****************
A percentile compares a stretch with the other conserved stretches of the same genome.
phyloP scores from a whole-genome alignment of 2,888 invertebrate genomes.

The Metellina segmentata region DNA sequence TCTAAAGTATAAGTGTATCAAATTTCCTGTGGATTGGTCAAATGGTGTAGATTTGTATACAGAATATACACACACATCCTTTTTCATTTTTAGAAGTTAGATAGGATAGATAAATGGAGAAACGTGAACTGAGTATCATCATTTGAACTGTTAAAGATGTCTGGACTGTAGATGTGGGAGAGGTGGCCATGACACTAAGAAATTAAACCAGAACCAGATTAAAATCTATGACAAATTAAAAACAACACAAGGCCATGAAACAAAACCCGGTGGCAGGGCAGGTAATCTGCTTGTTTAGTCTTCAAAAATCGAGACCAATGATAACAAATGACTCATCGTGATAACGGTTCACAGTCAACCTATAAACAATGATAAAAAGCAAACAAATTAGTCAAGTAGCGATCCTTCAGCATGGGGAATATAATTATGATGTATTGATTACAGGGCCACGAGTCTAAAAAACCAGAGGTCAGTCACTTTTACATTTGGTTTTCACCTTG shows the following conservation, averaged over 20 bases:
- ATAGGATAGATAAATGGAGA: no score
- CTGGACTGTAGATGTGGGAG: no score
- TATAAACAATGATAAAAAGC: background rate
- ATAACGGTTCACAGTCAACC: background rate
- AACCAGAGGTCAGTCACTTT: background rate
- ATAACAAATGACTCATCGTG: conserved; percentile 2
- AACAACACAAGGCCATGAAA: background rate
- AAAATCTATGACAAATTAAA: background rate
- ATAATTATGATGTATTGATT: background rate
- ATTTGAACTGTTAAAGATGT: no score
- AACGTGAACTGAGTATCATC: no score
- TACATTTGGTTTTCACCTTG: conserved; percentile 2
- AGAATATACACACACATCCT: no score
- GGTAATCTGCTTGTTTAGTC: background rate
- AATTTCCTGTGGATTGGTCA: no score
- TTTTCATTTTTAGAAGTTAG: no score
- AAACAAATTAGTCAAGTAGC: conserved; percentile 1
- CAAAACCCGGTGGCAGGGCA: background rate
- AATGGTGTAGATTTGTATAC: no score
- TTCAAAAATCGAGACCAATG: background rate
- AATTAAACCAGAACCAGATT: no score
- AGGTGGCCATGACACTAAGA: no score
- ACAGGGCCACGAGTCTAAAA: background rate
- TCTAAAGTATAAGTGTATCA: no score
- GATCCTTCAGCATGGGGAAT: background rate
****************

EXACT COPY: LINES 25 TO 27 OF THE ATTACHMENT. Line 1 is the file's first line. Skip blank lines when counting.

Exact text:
- AGGTGGCCATGACACTAAGA: no score
- ACAGGGCCACGAGTCTAAAA: background rate
- TCTAAAGTATAAGTGTATCA: no score